Gillan Bwalya (Zambia). IM, rating 2410, age 33. Gillan learnt chess aged 11. He made his Olympiad debut in 2010 and scored a creditable 7/10 on board 3 for Zambia at the 2012 Istanbul Olympiad, including a win against Australia’s IM Alex Wohl. He followed this by winning the African Zonal tournament, gaining him the IM title. This qualified him for a first round pairing in the 2013 FIDE World Cup in Tromso with ex-world champion Vladimir Kramnik, which was quite an experience. Since then most of Gillan’s OTB chess has been played in the growing number of tournaments held in Africa, with steadily improving results. In May 2021 he finished 5th equal with GM Bilel Bellahcene and others in the Pan-African Championship in Lilongwe, Malawi, on 6/9 behind joint winners GMs Ahmed Adly and Bassem Amin and two other Egyptian GMs. He has not played previously in Gibraltar. https://www.gibchess.com/player-bios-2022

Gibraltar Chess Festival | Battle of the Sexes 2022 round 05
A80 Dutch

  1. d4 f5 2. Bf4 Nf6 3. e3 d6 4. Nc3 e6 5. Nf3 Nc6 6. h3 h6 7. g4 g5 8. Bg3 Bg7 9. gxf5 exf5 10. d5 Ne7 11. Bc4 a6 12. Nd4 b5 13. Bb3 b4 14. Nce2 Bd7 15. Ne6 Bxe6 16. dxe6 O-O 17. h4 d5 18. hxg5 hxg5 19. c4 bxc3 20. Nxc3 c6 21. Qf3 Ra7 22. Be5 Qc8 23. Bd4 Rb7 24. Na4 Rb5 25. Nc5 Qe8 26. Qg3 Qg6 27. Qc7 Re8 28. f3 f4 29. Nd7 Qf5 30. O-O-O Qxe6 31. Nxf6+ Bxf6 32. Rh6 Rf8 33. Rdh1 Rxb3 34. axb3 fxe3 35. Bxf6 Rxf6 36. Rh8+ Kg7 37. R1h7+ 1-0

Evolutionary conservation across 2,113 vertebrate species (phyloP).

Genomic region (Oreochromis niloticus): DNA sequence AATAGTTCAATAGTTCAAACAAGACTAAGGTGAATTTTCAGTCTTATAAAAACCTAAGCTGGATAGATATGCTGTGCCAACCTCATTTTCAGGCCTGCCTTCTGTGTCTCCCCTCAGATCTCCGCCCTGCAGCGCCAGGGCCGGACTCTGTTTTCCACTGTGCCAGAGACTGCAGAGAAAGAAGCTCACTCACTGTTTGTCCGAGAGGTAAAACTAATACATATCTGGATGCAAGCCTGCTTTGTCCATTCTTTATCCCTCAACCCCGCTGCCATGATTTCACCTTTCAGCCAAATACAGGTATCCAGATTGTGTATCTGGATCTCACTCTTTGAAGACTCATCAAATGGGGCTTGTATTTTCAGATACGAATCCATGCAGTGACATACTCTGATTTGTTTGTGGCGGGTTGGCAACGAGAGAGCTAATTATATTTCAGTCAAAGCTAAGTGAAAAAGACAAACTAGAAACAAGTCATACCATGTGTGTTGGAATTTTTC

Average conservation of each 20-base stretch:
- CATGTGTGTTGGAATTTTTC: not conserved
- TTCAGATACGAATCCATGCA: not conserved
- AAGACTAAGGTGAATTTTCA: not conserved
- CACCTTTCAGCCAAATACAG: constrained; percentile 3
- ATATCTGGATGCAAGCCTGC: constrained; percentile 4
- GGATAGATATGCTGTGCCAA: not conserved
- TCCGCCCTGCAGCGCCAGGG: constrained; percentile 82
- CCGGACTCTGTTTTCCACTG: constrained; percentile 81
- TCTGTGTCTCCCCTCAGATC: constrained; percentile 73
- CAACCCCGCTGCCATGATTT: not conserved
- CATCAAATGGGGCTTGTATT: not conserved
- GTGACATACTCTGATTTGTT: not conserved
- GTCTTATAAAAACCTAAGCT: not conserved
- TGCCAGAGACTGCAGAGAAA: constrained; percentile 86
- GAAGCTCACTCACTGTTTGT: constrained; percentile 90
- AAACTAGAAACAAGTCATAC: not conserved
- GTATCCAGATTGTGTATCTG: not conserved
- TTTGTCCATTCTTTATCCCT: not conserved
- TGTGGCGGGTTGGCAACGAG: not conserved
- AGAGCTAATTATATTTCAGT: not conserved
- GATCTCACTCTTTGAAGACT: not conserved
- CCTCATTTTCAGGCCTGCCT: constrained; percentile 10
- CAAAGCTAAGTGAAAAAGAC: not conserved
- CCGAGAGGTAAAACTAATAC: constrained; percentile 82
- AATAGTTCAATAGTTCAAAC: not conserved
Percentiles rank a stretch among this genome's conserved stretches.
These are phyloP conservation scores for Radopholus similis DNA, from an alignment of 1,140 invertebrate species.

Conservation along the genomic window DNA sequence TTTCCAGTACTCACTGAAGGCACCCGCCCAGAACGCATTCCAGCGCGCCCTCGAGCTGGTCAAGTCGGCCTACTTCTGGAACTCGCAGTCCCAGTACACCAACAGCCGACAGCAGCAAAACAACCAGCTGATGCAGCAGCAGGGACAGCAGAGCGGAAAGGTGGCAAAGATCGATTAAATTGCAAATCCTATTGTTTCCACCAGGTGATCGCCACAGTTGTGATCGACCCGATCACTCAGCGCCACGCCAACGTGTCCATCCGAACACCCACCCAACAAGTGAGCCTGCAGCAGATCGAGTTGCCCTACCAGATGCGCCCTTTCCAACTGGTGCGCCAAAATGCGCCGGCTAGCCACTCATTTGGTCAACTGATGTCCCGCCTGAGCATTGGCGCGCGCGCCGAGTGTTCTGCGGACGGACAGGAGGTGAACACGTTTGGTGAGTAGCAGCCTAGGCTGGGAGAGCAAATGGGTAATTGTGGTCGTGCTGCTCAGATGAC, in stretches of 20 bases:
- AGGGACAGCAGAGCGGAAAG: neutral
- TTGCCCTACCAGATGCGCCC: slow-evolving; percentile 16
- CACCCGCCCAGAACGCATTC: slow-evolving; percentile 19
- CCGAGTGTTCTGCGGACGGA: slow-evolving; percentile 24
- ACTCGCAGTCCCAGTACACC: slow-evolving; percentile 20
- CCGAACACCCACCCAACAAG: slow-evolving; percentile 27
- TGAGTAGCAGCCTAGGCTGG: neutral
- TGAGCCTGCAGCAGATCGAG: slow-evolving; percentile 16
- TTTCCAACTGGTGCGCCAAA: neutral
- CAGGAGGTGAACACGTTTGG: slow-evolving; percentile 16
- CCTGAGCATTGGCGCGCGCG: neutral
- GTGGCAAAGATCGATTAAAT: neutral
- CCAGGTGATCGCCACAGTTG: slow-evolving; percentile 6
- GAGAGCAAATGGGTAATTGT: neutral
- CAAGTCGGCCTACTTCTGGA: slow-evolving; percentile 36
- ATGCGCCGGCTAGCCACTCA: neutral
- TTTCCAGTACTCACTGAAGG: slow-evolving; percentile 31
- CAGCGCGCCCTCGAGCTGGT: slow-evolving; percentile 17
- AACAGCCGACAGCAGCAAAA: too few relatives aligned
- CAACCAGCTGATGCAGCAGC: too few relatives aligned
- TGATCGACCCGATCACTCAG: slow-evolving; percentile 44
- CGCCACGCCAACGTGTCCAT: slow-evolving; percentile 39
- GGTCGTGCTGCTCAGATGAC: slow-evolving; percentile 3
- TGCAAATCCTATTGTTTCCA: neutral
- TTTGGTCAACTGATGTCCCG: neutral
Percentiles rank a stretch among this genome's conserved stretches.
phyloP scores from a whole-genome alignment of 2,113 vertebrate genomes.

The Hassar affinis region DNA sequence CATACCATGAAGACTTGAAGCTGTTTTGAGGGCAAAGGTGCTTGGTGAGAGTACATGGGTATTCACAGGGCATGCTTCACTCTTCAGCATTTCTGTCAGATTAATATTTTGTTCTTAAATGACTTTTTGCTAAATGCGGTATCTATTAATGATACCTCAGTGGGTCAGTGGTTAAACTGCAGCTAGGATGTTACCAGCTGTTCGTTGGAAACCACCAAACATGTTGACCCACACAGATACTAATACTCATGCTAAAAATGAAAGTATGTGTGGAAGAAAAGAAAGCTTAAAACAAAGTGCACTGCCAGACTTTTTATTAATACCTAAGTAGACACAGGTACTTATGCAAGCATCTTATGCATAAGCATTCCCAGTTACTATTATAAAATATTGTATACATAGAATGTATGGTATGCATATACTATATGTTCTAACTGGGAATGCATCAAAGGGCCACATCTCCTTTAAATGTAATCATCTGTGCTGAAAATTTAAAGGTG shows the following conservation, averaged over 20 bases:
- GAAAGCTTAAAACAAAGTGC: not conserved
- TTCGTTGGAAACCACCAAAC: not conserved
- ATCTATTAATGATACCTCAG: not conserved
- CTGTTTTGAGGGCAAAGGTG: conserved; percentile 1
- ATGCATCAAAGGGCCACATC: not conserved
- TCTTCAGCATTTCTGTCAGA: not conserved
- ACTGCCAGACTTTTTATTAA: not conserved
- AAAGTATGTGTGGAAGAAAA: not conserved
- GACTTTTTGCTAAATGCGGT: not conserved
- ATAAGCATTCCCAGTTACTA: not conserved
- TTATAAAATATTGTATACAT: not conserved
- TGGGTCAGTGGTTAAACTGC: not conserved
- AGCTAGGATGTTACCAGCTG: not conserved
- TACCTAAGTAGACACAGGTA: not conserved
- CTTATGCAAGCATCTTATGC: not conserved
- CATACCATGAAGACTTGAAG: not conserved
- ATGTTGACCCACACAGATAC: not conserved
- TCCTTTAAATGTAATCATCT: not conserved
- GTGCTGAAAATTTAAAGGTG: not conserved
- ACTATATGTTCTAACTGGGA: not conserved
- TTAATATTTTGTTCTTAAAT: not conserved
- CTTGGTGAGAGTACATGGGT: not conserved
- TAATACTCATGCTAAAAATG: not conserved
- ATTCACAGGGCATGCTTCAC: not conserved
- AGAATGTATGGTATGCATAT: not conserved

1.d4 f5 2. Bf4 (After having played the Dutch defense for decades I have never faced this move anywhere, at any time, in any Chess game. 365Chess.com shows over 400 games; the Chessbase database contains 287 games. Stockfish 14.1 @depth 53 considers 2 Bg5 the best move) 2…Nf6 (This, by a wide margin, has been the most often played move. The move of the Kings Knight has 271 examples in the CBDB. The second most popular move, 2…e6, shows 56 games in the CBDB. The move Stockfish considers best, 2…d6, shows only 13 games) 3. e3 (This move has been the most popular choice, with 263 games in the CBDB, and it is the choice of Deep Fritz. 3 Bg5 has been played in 217 games, while 3 Nf3, the choice of Rybka, has been seen in 185 games. There are 44 games in which 3 Nc3 has been attempted. There are three games with 3 h3; one with 3 c4. There are absolutely no games showing with the move Stockfish 14.1 considers best, 3 a3. Nor are there any games with 3 a3 at 365Chess.com. The AW has a feeling things will change after this salvo is fired…) 3…d6 (3…e6, the choice of Komodo and Fritz 17, has been the most often played move. Stockfish 14.1 @depth 42 plays the move played in the game) 4 Nc3 (Houdini would play 4 c3. The are two games with the move contained in the CBDB , both losses. Stockfish 13 @depth 50 would play the most often played move, 4 Nf3. SF 14.1 @depth 39 plays the second most often played move 4 Nc3) 4…e6 5. Nf3 (The CBDB contains only 2 examples of this move in action, but it is the choice of Fritz 17; SF 14, and SF 060720. 365Chess contains nary an example of 5 Nf3) 5…Nc6 (Three different Stockfish programs all play 5…Be7, and so should you. There are no examples of the move played in the game, which can mean only one thing: Theoretical Novelty! The only game found with the best move, 5…Be7, can be found below. The game can be located in the Chess Base Database))